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ERIC Number: ED543102
Record Type: Non-Journal
Publication Date: 1913
Pages: 106
Abstractor: ERIC
Reference Count: 0
ISBN: N/A
ISSN: N/A
College Entrance Requirements. Bulletin, 1913, No. 7. Whole Number 514
Kingsley, Clarence D.
United States Bureau of Education, Department of the Interior
The Carnegie Foundation for the Advancement of Teaching has approached the problem of the amount and flexibility of college entrance requirements from the point of view of both the college and the high school, particularly urging upon the college that low and uncertain entrance requirements constitute one of the chief causes of college inefficiency and at the same time demoralize and retard the development of four-year high schools. The Foundation shows that the prescription of a rigid traditional course of study, as the only preparation for college, results in a large increase in the number of students admitted to college with entrance conditions, thereby crippling the college. Moreover, it also shows that strong colleges presuppose strong high schools, and that one of the conditions for the strengthening of the high school is the granting to it of greater freedom in adapting its instruction to the actual needs of boys and girls in attendance. Many communities demand that the instruction, while continuing to provide a sound education, shall be related more specifically to the industrial, commercial, social, and civic life of the community. The demand for the adaptation of education to changing conditions is not new and never has been long denied, but the need is now acute, because of the rapidity of recent social changes. Such adaptations will, it is claimed, strengthen secondary education, because the boys and girls will feel that their work is worthwhile, whether they go to college or not, and communities will be more generous in their support, making it possible to secure better schools with better teachers. Consequently, the Foundation recommended the following: (1) greater insistence upon the completion of a four-year high school course; and (2) greater freedom for the high school in selecting and organizing the subjects of instruction. The same general conclusions were stated also by the Committee on the Articulation of High School and College, whose report was adopted by the Secondary Department of the National Education Association in July, 1911. This bulletin is divided into four chapters, as follows: (1) Amount and Flexibility of Entrance Requirements; (2) Colleges of Liberal Arts; (3) Colleges of Engineering; and (4) Colleges of Agriculture. "Articulation of High School and College" (a report adopted by the Secondary Department of the National Education Association, July 11, 1911) is appended. An index is also included. Individual chapters contain supplementary notes. (Contains 12 tables, 15 diagrams, and 7 footnotes.) [Best copy available has been provided.]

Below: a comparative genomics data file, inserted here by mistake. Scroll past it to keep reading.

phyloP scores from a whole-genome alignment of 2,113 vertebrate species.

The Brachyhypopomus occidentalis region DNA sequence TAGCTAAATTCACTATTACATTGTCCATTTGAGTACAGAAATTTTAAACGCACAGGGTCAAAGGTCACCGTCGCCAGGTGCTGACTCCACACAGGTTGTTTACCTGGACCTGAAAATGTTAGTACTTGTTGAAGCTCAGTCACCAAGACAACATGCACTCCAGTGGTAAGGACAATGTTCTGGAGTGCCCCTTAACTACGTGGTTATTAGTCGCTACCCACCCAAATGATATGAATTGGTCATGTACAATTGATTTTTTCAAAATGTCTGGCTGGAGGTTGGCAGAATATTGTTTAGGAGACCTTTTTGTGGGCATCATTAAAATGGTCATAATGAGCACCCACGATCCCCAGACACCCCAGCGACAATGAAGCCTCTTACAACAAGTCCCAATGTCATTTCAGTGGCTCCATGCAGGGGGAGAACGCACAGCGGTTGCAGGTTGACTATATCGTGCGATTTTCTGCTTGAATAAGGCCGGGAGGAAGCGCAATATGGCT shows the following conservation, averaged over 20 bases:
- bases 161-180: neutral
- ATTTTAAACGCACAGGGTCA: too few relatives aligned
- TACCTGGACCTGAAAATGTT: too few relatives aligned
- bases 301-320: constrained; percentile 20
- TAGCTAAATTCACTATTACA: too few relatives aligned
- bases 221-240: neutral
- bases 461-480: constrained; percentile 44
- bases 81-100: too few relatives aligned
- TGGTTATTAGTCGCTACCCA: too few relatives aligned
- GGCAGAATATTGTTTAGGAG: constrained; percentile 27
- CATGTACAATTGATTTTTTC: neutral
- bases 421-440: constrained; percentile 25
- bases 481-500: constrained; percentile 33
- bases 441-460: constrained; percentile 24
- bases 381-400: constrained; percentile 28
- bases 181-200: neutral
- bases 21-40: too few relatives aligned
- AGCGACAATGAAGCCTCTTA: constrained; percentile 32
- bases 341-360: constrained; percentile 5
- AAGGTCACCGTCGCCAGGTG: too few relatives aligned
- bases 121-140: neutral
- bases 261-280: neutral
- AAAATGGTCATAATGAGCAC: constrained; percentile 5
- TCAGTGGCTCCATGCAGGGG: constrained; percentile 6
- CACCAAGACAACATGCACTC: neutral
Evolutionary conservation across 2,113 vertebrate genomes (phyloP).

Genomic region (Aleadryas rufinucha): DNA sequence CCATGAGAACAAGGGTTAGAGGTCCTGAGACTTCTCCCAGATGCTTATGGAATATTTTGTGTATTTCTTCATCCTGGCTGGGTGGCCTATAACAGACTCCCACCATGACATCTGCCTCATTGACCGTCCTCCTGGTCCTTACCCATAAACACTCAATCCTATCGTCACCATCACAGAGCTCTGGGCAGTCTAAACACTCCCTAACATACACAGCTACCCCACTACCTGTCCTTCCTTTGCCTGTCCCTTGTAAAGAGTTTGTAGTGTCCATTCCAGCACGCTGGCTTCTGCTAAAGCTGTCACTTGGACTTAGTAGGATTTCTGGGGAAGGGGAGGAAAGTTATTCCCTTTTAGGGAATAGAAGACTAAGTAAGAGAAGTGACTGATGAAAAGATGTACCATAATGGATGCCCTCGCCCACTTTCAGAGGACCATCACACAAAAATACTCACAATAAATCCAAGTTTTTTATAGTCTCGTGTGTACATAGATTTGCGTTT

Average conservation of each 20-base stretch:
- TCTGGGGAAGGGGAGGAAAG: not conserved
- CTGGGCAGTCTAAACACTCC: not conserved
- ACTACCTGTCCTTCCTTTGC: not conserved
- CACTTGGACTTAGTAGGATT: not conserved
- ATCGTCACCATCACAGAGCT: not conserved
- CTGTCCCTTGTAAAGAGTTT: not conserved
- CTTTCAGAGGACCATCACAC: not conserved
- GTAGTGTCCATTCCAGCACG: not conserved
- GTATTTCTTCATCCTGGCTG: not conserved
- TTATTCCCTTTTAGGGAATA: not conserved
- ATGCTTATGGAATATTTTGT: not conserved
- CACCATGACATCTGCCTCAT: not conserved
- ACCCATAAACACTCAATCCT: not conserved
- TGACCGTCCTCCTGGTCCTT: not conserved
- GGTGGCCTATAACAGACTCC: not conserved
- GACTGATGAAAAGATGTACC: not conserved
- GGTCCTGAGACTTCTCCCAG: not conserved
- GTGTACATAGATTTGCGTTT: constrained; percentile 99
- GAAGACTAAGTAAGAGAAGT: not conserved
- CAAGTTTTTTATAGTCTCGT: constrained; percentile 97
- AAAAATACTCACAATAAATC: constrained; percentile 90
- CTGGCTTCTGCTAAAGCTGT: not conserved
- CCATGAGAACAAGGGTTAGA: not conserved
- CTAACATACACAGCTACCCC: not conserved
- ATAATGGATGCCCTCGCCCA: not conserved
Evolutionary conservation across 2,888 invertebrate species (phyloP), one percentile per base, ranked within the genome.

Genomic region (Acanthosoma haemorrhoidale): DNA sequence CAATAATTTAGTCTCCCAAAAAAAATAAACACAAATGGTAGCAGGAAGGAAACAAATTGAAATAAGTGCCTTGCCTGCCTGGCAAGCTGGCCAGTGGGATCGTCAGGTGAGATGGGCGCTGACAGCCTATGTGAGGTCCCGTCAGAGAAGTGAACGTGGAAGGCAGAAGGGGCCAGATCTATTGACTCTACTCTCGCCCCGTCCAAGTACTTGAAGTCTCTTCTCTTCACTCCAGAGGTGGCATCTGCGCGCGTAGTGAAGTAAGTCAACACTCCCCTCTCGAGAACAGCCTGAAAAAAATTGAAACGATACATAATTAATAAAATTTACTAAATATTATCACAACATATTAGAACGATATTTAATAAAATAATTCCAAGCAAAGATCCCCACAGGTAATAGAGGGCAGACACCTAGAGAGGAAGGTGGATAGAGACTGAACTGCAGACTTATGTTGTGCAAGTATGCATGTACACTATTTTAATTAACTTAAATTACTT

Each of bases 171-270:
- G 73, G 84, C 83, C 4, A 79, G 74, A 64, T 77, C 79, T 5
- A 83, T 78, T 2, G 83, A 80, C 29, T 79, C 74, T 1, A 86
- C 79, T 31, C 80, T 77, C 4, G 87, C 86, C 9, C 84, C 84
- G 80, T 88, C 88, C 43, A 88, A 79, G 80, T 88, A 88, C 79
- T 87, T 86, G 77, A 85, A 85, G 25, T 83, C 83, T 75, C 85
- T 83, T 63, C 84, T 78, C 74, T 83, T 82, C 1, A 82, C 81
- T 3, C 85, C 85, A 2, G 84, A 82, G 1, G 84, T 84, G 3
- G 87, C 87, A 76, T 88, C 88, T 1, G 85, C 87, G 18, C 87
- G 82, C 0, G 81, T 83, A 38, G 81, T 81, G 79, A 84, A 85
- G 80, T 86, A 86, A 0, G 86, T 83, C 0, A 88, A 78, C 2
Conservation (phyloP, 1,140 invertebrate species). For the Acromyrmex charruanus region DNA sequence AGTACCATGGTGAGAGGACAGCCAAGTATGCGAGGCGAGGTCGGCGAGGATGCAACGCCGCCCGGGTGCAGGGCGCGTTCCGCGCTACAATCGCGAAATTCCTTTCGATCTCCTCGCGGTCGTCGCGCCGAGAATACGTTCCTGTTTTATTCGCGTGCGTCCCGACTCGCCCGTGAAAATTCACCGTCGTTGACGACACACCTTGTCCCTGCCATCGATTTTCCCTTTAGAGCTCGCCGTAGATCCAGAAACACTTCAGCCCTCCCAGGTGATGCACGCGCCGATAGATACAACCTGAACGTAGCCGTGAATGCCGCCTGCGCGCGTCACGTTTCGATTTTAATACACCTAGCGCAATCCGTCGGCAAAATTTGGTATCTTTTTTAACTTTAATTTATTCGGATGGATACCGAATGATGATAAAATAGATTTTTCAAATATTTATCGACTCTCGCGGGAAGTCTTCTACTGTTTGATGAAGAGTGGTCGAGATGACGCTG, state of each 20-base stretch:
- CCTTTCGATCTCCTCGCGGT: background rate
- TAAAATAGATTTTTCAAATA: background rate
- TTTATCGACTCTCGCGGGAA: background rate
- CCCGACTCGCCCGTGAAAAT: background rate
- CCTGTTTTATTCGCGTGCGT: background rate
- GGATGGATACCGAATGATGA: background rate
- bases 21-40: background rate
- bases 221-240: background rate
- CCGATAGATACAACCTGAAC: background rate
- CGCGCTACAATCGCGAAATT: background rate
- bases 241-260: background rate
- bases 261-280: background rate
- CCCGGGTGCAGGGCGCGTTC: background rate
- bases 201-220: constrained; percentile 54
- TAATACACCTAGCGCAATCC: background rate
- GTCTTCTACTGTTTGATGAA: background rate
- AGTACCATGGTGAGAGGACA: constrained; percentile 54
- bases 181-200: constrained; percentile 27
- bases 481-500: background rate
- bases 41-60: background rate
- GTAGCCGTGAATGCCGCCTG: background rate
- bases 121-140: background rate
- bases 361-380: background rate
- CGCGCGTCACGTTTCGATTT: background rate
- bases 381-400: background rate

United States Bureau of Education, Department of the Interior.
Publication Type: Historical Materials; Reports - Descriptive
Education Level: High Schools; Higher Education
Audience: N/A
Language: English
Sponsor: N/A
Authoring Institution: Department of the Interior, United States Bureau of Education (ED)